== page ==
The Role of The RPR

RPRs must have regular, face-to-face contact with the person being deprived of their liberty, to ensure that their interests are being safeguarded. This means that the hospital or care home where the person is staying (the managing authority) should allow you to visit them at reasonable times. As the RPR, your name should be recorded in the person’s health and social care records. If you have insufficient contact with the relevant person for whatever reason, they may not have full opportunities to have their case reviewed or to appeal against their deprivation of liberty to the Court of Protection.

As an RPR, you have a legal duty to comply with the Mental Capacity Act Code of Practice.
Managing authorities and supervisory bodies (local authorities or NHS bodies) should keep you informed about sources of support and information available to help you in your role, including how to access the support of an Independent Mental Capacity Advocate (IMCA).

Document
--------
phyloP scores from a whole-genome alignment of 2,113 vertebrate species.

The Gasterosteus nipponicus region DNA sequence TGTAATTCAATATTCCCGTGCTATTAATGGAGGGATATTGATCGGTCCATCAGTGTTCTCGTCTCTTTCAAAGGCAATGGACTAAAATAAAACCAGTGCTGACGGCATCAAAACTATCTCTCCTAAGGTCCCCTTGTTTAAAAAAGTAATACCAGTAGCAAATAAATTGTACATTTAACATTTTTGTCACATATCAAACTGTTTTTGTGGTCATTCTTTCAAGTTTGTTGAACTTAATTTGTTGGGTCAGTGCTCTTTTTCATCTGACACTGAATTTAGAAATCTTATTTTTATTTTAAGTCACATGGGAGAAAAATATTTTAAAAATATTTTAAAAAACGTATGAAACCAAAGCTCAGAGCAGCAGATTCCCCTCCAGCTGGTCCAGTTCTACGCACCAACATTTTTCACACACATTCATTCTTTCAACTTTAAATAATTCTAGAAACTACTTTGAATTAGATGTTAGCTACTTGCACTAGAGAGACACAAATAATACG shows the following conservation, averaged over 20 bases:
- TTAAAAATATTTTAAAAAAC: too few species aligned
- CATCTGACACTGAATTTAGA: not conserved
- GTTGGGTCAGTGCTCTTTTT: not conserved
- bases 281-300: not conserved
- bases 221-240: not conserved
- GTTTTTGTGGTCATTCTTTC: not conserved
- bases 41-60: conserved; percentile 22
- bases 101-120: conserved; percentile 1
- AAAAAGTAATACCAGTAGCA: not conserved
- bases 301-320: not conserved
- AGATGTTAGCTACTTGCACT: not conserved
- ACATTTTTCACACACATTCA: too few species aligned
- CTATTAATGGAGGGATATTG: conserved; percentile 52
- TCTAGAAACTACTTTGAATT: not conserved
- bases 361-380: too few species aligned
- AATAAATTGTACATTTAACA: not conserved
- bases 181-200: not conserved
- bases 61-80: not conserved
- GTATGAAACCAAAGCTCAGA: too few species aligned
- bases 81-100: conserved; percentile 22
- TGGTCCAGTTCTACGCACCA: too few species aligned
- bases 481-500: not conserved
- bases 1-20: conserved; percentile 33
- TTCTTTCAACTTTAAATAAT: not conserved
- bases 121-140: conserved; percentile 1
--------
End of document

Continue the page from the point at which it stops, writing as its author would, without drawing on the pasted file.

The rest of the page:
As soon as possible after a standard deprivation of liberty authorisation is given, the managing authority must make sure that both you and the relevant person understand:

  • the effect of the authorisation
  • the formal and informal complaints procedures that are available to both of you your right to request a review
  • your right to make an application to the Court of Protection to challenge the the Deprivation of Liberty authorisation.
  • your right, where the relevant person does not have a paid ‘professional’ representative, to request the support of an IMCA.

The role of an RPR ends when relevant person’s authorisation comes to an end.

Font Resize
Contrast